Laceration: How to Minimize Scarring

A laceration is a cut through one or more layers of the skin. Cuts heal as the edges of the cut grow together and heal. After the cut heals, the skin may not look exactly the same. The mark left behind is called a scar. Scars are a natural part of the healing process. They are hard to avoid. How much you may scar depends on the depth of the cut, its location on your body, your age, and how your skin heals. Some people tend to heal with more scarring than others. Most scars fade and become less noticeable over time. You can take steps to help this process along.

NOTE: Please inform the staff of your last tetanus shot and if your wound was caused by a rusty or dirty object.

What you can do

The tips below can help reduce scarring as your wound heals.

  • Keep the wound clean. Unless you are told to keep the area dry, gently wash the area with mild soap and water. You don't need to use antibacterial soap. 

  • Keep the wound moist. Apply petroleum jelly to the wound to keep it moist and prevent a scab from forming. Scabs lengthen the time it takes a wound to heal.

  • Cover the wound. Use a non-adhesive bandage or gauze pad with paper tape. Change the bandage daily or if it gets wet or dirty.

  • Try hydrating or silicone gel sheets. These dressings keep the wound moist and may help it heal faster with less scarring. They may be useful for larger wounds, scrapes, sores, burns, or wounds with persistent redness. Ask your healthcare provider whether you should use this product on your wound.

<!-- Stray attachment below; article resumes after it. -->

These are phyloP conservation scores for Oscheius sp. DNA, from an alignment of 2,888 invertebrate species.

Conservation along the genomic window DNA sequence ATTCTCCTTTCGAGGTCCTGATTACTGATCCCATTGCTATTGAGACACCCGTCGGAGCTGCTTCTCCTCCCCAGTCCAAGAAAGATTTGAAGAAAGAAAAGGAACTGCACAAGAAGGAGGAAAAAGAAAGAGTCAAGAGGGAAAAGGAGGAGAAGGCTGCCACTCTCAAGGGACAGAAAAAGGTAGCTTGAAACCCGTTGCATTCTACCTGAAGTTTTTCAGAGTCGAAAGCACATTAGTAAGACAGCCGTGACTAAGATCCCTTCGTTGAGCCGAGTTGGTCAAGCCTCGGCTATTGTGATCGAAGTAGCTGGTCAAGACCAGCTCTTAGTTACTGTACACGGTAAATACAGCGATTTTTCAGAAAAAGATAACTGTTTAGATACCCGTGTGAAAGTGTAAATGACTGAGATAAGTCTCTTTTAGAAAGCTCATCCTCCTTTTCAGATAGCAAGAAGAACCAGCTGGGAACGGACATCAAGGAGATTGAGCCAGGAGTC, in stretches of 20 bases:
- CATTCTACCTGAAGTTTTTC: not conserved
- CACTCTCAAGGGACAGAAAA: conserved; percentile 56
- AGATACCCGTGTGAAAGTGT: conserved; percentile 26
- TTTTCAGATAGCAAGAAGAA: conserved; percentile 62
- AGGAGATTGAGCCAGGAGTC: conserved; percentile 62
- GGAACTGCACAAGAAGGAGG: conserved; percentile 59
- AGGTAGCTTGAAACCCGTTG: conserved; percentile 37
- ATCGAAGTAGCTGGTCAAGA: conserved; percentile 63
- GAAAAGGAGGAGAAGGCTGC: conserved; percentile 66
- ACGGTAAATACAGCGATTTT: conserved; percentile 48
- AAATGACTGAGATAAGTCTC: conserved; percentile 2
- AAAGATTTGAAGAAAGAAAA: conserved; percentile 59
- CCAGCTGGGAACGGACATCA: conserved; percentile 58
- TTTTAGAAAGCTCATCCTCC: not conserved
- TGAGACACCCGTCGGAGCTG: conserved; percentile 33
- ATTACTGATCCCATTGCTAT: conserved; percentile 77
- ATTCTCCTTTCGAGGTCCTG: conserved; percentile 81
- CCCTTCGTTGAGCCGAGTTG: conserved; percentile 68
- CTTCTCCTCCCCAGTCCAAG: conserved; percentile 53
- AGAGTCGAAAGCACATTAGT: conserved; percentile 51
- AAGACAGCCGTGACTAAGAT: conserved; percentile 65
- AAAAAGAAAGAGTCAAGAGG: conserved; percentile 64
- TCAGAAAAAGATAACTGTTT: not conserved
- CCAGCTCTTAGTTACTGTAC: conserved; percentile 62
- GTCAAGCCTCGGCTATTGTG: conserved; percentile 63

• If you have stitches (sutures), follow your healthcare provider's instructions. Care for the wound as instructed. Also, return to have stitches removed on time. If you wait, scarring might be worse.

  • Use sunscreen. Once the wound heals, apply sunscreen to the area daily. Sun may cause the scar to be more visible and discolored.

  • Once the wound heals, there is some evidence that over-the-counter scar creams can reduce the appearance of a scar.

Follow up

Make a follow-up appointment as directed by our staff. If you are advised to see a specialist or you have concerns about scarring, please contact a dermatologist.

When to seek medical advice

When to seek medical advice

  • Call your health care provider right away if any of these occur:

  • Shaking chills or fever above 100.4°F (38°C)

  • Bleeding that soaks the dressing

  • Pink fluid weeping from the wound

  • Increased drainage from the wound or drainage that is yellow, yellow-green, or has a foul odor

  • Increased swelling, pain, or redness in the skin around the wound

  • A change in the color or size of the wound

  • Increased fatigue

  • Loss of appetite

  • Sutures pulling away from the wound or pulling apart

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